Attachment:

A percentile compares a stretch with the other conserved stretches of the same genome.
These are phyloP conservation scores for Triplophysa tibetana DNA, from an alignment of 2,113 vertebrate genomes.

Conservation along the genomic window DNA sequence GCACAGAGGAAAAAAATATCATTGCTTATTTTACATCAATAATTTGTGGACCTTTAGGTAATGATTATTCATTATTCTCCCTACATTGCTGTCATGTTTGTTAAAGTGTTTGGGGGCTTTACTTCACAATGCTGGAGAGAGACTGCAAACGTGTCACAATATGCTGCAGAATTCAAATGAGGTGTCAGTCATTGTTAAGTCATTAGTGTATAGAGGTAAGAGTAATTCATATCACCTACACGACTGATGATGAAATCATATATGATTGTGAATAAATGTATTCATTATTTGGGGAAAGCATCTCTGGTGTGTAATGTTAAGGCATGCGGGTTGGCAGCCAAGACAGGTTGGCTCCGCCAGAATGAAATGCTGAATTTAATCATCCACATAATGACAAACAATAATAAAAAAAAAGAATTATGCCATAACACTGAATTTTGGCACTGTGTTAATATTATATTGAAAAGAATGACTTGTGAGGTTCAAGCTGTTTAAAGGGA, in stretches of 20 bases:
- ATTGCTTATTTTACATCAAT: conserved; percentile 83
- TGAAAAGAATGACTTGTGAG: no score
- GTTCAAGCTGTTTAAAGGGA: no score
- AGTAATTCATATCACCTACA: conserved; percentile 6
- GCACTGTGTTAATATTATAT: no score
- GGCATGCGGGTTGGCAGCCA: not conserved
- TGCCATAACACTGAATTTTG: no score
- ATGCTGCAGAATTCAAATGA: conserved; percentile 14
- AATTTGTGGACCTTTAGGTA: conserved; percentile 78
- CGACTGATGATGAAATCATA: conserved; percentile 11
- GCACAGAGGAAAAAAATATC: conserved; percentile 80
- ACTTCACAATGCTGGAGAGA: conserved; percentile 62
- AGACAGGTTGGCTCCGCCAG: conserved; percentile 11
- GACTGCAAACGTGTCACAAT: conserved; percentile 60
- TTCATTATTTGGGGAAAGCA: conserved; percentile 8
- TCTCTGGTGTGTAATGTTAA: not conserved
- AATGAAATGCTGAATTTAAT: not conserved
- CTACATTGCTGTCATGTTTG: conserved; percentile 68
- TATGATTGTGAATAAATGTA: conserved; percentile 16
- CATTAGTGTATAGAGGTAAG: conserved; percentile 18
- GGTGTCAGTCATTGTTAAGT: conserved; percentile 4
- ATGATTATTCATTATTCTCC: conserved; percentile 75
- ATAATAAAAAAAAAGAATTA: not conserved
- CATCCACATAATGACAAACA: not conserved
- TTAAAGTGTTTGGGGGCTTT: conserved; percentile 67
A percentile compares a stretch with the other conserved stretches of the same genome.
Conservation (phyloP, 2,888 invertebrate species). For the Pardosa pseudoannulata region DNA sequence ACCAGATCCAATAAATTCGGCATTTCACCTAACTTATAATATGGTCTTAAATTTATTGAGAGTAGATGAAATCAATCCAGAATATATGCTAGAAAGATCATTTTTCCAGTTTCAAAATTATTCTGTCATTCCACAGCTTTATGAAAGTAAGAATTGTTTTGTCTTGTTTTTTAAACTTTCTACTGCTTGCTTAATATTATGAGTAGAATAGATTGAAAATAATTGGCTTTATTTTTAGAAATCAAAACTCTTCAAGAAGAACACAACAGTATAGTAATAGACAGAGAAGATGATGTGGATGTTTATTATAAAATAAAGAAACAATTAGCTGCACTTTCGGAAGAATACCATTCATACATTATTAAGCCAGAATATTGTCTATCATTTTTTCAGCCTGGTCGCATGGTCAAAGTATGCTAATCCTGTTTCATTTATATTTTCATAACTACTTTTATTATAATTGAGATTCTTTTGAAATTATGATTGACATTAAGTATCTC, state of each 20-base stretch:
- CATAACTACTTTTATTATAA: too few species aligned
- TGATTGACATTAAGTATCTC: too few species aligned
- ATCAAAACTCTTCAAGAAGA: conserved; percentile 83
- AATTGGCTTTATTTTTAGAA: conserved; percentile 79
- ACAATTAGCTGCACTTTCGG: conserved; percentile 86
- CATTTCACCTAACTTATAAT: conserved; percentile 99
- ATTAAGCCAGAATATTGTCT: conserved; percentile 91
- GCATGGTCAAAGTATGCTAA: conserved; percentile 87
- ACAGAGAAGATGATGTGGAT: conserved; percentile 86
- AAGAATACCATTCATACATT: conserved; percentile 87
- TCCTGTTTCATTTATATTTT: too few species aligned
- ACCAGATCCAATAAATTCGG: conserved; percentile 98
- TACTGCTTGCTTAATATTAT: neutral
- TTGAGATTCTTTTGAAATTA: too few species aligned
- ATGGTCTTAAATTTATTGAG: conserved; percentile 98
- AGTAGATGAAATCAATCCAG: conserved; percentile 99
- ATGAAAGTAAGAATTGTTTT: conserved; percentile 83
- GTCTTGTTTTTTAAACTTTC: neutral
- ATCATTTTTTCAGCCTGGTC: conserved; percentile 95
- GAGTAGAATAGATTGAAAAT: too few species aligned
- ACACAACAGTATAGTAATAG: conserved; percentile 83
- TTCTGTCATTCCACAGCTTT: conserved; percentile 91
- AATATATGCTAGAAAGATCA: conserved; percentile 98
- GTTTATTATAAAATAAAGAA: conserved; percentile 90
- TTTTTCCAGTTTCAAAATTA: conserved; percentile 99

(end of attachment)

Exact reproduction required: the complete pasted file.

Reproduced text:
A percentile compares a stretch with the other conserved stretches of the same genome.
These are phyloP conservation scores for Triplophysa tibetana DNA, from an alignment of 2,113 vertebrate genomes.

Conservation along the genomic window DNA sequence GCACAGAGGAAAAAAATATCATTGCTTATTTTACATCAATAATTTGTGGACCTTTAGGTAATGATTATTCATTATTCTCCCTACATTGCTGTCATGTTTGTTAAAGTGTTTGGGGGCTTTACTTCACAATGCTGGAGAGAGACTGCAAACGTGTCACAATATGCTGCAGAATTCAAATGAGGTGTCAGTCATTGTTAAGTCATTAGTGTATAGAGGTAAGAGTAATTCATATCACCTACACGACTGATGATGAAATCATATATGATTGTGAATAAATGTATTCATTATTTGGGGAAAGCATCTCTGGTGTGTAATGTTAAGGCATGCGGGTTGGCAGCCAAGACAGGTTGGCTCCGCCAGAATGAAATGCTGAATTTAATCATCCACATAATGACAAACAATAATAAAAAAAAAGAATTATGCCATAACACTGAATTTTGGCACTGTGTTAATATTATATTGAAAAGAATGACTTGTGAGGTTCAAGCTGTTTAAAGGGA, in stretches of 20 bases:
- ATTGCTTATTTTACATCAAT: conserved; percentile 83
- TGAAAAGAATGACTTGTGAG: no score
- GTTCAAGCTGTTTAAAGGGA: no score
- AGTAATTCATATCACCTACA: conserved; percentile 6
- GCACTGTGTTAATATTATAT: no score
- GGCATGCGGGTTGGCAGCCA: not conserved
- TGCCATAACACTGAATTTTG: no score
- ATGCTGCAGAATTCAAATGA: conserved; percentile 14
- AATTTGTGGACCTTTAGGTA: conserved; percentile 78
- CGACTGATGATGAAATCATA: conserved; percentile 11
- GCACAGAGGAAAAAAATATC: conserved; percentile 80
- ACTTCACAATGCTGGAGAGA: conserved; percentile 62
- AGACAGGTTGGCTCCGCCAG: conserved; percentile 11
- GACTGCAAACGTGTCACAAT: conserved; percentile 60
- TTCATTATTTGGGGAAAGCA: conserved; percentile 8
- TCTCTGGTGTGTAATGTTAA: not conserved
- AATGAAATGCTGAATTTAAT: not conserved
- CTACATTGCTGTCATGTTTG: conserved; percentile 68
- TATGATTGTGAATAAATGTA: conserved; percentile 16
- CATTAGTGTATAGAGGTAAG: conserved; percentile 18
- GGTGTCAGTCATTGTTAAGT: conserved; percentile 4
- ATGATTATTCATTATTCTCC: conserved; percentile 75
- ATAATAAAAAAAAAGAATTA: not conserved
- CATCCACATAATGACAAACA: not conserved
- TTAAAGTGTTTGGGGGCTTT: conserved; percentile 67
A percentile compares a stretch with the other conserved stretches of the same genome.
Conservation (phyloP, 2,888 invertebrate species). For the Pardosa pseudoannulata region DNA sequence ACCAGATCCAATAAATTCGGCATTTCACCTAACTTATAATATGGTCTTAAATTTATTGAGAGTAGATGAAATCAATCCAGAATATATGCTAGAAAGATCATTTTTCCAGTTTCAAAATTATTCTGTCATTCCACAGCTTTATGAAAGTAAGAATTGTTTTGTCTTGTTTTTTAAACTTTCTACTGCTTGCTTAATATTATGAGTAGAATAGATTGAAAATAATTGGCTTTATTTTTAGAAATCAAAACTCTTCAAGAAGAACACAACAGTATAGTAATAGACAGAGAAGATGATGTGGATGTTTATTATAAAATAAAGAAACAATTAGCTGCACTTTCGGAAGAATACCATTCATACATTATTAAGCCAGAATATTGTCTATCATTTTTTCAGCCTGGTCGCATGGTCAAAGTATGCTAATCCTGTTTCATTTATATTTTCATAACTACTTTTATTATAATTGAGATTCTTTTGAAATTATGATTGACATTAAGTATCTC, state of each 20-base stretch:
- CATAACTACTTTTATTATAA: too few species aligned
- TGATTGACATTAAGTATCTC: too few species aligned
- ATCAAAACTCTTCAAGAAGA: conserved; percentile 83
- AATTGGCTTTATTTTTAGAA: conserved; percentile 79
- ACAATTAGCTGCACTTTCGG: conserved; percentile 86
- CATTTCACCTAACTTATAAT: conserved; percentile 99
- ATTAAGCCAGAATATTGTCT: conserved; percentile 91
- GCATGGTCAAAGTATGCTAA: conserved; percentile 87
- ACAGAGAAGATGATGTGGAT: conserved; percentile 86
- AAGAATACCATTCATACATT: conserved; percentile 87
- TCCTGTTTCATTTATATTTT: too few species aligned
- ACCAGATCCAATAAATTCGG: conserved; percentile 98
- TACTGCTTGCTTAATATTAT: neutral
- TTGAGATTCTTTTGAAATTA: too few species aligned
- ATGGTCTTAAATTTATTGAG: conserved; percentile 98
- AGTAGATGAAATCAATCCAG: conserved; percentile 99
- ATGAAAGTAAGAATTGTTTT: conserved; percentile 83
- GTCTTGTTTTTTAAACTTTC: neutral
- ATCATTTTTTCAGCCTGGTC: conserved; percentile 95
- GAGTAGAATAGATTGAAAAT: too few species aligned
- ACACAACAGTATAGTAATAG: conserved; percentile 83
- TTCTGTCATTCCACAGCTTT: conserved; percentile 91
- AATATATGCTAGAAAGATCA: conserved; percentile 98
- GTTTATTATAAAATAAAGAA: conserved; percentile 90
- TTTTTCCAGTTTCAAAATTA: conserved; percentile 99